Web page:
GLA: Besides a concise pitch, what are you looking for when a writer talks to you in person or contacts you via a query?MM: Personally, I look for some sense of concept and marketing in a writer’s queries – is the person hitting the commercial side of my brain? Or is the person boring me with unnecessary details about how the main character changes because of a tragedy? If the person’s loglines seem to encapsulate a really good movie idea, I will usually ask to read a sample. A person’s background can help, as well. I will lend weight to someone who claims to have a background in writing (journalism, advertising, etc.) or someone who has gone to film school.Assuming the writer makes it past the query stage and I’ve read a good sample from the person, it’s time to meet. When I sit down (or chat via phone) with a writer, I am essentially looking for someone that I am not afraid to put in a room with executives and producers. That person should be articulate and energetic. I’ve actually passed on representing people who come across as lethargic or argumentative. Life is too short.GLA: We know the textbook definition between a manager and an agent in Hollywood. That said, do you feel like contacting a manager is the best route for newer writers? Are agents just too busy?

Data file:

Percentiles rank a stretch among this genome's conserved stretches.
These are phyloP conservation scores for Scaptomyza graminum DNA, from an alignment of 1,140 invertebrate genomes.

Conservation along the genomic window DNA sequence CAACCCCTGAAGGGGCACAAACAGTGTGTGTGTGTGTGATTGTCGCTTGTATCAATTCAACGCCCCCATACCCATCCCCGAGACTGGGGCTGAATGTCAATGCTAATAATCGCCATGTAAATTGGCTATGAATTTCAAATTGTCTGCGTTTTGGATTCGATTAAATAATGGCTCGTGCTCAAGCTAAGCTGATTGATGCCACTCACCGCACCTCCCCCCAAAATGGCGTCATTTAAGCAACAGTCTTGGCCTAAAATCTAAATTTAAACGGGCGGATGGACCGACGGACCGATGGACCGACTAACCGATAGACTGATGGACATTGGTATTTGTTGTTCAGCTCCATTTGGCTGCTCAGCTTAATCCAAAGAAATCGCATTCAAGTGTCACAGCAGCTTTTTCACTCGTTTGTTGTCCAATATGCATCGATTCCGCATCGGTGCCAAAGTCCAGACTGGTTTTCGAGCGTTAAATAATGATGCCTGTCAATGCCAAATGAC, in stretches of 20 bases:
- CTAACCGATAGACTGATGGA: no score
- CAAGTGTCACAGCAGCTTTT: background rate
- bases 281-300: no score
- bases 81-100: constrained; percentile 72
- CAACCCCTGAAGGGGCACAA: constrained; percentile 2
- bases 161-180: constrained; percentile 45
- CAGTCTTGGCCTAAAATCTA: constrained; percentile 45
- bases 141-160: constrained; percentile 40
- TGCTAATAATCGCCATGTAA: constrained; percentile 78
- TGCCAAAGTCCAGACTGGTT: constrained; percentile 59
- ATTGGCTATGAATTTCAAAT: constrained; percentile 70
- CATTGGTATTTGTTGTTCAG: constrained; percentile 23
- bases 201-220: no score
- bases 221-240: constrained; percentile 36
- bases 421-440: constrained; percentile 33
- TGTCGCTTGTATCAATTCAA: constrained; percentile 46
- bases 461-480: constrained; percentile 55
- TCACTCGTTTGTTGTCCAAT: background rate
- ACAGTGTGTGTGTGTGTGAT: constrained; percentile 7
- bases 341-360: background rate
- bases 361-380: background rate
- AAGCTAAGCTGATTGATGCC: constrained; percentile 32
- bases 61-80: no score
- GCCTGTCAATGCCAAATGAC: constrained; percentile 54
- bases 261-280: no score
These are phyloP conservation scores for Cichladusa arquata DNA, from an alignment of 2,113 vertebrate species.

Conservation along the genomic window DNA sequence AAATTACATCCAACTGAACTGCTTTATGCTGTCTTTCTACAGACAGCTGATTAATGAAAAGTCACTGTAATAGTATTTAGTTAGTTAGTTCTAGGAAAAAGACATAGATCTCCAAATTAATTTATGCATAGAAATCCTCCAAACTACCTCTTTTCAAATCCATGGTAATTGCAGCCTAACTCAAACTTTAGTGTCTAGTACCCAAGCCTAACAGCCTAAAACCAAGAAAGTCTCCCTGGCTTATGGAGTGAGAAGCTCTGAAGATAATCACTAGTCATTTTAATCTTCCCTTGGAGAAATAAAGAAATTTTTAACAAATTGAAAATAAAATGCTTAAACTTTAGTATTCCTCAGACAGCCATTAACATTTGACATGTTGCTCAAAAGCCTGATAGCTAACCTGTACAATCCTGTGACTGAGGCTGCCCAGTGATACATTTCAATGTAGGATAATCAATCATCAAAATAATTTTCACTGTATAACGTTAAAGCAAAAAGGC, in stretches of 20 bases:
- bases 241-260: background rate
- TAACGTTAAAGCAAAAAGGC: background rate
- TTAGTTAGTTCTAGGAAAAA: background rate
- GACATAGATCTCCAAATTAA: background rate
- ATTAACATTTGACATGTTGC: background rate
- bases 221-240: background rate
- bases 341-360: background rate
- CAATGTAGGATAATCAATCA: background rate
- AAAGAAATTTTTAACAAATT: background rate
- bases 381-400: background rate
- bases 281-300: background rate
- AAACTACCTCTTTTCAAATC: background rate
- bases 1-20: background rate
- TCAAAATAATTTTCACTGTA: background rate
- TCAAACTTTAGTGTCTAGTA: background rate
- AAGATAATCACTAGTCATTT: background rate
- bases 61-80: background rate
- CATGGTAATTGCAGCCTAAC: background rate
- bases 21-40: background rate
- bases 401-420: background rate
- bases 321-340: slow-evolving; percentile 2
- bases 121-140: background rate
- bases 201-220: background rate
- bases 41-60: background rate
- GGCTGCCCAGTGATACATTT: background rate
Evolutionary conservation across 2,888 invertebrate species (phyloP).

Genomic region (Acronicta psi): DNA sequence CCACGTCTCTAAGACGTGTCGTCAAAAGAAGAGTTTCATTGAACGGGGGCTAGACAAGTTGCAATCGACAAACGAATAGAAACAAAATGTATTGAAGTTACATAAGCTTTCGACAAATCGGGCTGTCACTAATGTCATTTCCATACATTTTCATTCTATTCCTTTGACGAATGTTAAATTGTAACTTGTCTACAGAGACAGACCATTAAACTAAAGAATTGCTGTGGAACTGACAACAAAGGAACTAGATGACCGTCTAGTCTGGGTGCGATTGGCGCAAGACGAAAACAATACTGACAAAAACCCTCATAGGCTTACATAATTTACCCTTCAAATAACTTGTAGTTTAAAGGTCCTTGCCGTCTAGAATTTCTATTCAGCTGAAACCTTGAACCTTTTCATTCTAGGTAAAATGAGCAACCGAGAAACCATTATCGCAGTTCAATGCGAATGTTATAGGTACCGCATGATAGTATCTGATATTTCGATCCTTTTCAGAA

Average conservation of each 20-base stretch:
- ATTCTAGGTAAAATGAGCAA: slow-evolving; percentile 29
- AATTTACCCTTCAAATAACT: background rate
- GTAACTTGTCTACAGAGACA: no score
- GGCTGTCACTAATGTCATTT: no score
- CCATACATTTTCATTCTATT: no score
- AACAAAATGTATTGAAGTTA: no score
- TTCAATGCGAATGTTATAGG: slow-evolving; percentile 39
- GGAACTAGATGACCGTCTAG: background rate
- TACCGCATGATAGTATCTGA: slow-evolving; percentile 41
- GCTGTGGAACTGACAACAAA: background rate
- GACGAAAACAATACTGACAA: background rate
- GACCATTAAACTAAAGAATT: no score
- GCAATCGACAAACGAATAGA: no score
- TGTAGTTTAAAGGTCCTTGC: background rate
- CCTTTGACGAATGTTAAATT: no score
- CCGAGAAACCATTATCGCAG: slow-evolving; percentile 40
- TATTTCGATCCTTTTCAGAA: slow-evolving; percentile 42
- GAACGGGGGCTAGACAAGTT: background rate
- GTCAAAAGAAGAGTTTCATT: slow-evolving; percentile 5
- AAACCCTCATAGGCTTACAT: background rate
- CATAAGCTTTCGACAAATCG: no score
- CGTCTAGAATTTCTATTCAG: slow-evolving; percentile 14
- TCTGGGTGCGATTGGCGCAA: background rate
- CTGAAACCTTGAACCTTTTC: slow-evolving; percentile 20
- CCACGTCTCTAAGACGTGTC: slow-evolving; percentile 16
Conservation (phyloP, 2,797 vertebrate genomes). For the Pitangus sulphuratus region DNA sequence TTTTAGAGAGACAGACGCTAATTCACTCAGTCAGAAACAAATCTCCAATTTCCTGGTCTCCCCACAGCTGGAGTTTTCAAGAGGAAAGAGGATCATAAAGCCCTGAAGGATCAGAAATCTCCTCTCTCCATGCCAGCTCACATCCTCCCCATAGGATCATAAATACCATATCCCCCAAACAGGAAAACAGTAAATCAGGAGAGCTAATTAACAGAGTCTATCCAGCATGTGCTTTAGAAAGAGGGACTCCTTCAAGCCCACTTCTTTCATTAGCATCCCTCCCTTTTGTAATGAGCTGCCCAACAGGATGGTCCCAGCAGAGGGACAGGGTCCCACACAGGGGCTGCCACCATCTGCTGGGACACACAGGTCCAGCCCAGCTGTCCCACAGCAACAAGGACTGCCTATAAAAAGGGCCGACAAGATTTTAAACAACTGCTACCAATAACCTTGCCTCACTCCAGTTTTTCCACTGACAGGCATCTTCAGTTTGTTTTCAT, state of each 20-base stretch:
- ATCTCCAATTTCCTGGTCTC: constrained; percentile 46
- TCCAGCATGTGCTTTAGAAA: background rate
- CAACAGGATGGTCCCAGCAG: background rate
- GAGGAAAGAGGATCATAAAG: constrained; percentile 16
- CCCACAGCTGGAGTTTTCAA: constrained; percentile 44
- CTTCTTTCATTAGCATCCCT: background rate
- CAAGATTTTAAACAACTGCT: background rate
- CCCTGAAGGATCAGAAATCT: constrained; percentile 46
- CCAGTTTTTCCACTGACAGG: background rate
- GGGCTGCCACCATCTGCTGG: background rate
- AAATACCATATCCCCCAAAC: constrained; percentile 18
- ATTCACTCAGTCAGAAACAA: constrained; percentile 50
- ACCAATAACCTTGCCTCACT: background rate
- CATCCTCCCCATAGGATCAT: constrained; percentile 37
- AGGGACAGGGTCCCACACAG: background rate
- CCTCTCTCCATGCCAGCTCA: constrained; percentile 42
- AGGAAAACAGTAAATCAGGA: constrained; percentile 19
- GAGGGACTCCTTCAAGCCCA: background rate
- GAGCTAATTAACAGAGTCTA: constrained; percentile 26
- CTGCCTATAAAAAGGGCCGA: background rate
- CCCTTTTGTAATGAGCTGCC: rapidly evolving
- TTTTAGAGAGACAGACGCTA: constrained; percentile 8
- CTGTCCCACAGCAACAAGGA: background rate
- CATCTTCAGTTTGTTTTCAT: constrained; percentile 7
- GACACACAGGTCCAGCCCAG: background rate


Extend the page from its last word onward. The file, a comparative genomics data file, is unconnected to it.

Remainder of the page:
MM: For newer writers, yes. Agents rarely have time to deal with some of their existing clients.
The biggest literary agent database anywhere
is the Guide to Literary Agents. Pick up the
most recent updated edition online at a discount.
GLA: When a writer contacts you, how many scripts should they have up their sleeve?
MM: I recommend at least two, if not more. And a plethora of good ideas!
GLA: What are the most common problems you see in the first 5-10 pages of the specs you read?
MM: Beginnings that are uninteresting and fail to set the tone of the script. And lackluster introductions of main characters. I can’t tell you how many scripts fall short on those two levels…
GLA: Any other advice or tips for newer writers on a topic we haven’t covered?
MM: Yes, it’s not enough to simply generate a feature or TV idea, write the script and be done with it. You have to think about the business – how it grows, where it’s moving. Think about your idea as intellectual property and not just a movie or television show; platforming is important.
And legacy. Will your idea stand the test of time? It’s important to understand what moves human beings and how to effectively communicate that in your story.
Other writing/publishing articles & links for you:
- How to Find the Perfect Writing Spot.
- Literary Agent Interview: Jeff Ourvan of Jennifer Lyons Literary.
- How to Find Beta Readers and Peers to Review Your Book.
- Sell More Books by Building Your Writer Platform.
- Literary Agent Interview: Laura Bradford of Bradford Literary.
- Is Writing a Numbers Game? I Think So.
- Follow Chuck Sambuchino on Twitter or find him on Facebook. Learn all about his writing guides on how to get published, how to find a literary agent, and how to write a query letter.
Want to build your visibility and sell more books?
Create Your Writer Platform shows you how to
promote yourself and your books through social
media, public speaking, article writing, branding,
and more. Order the book from WD at a discount.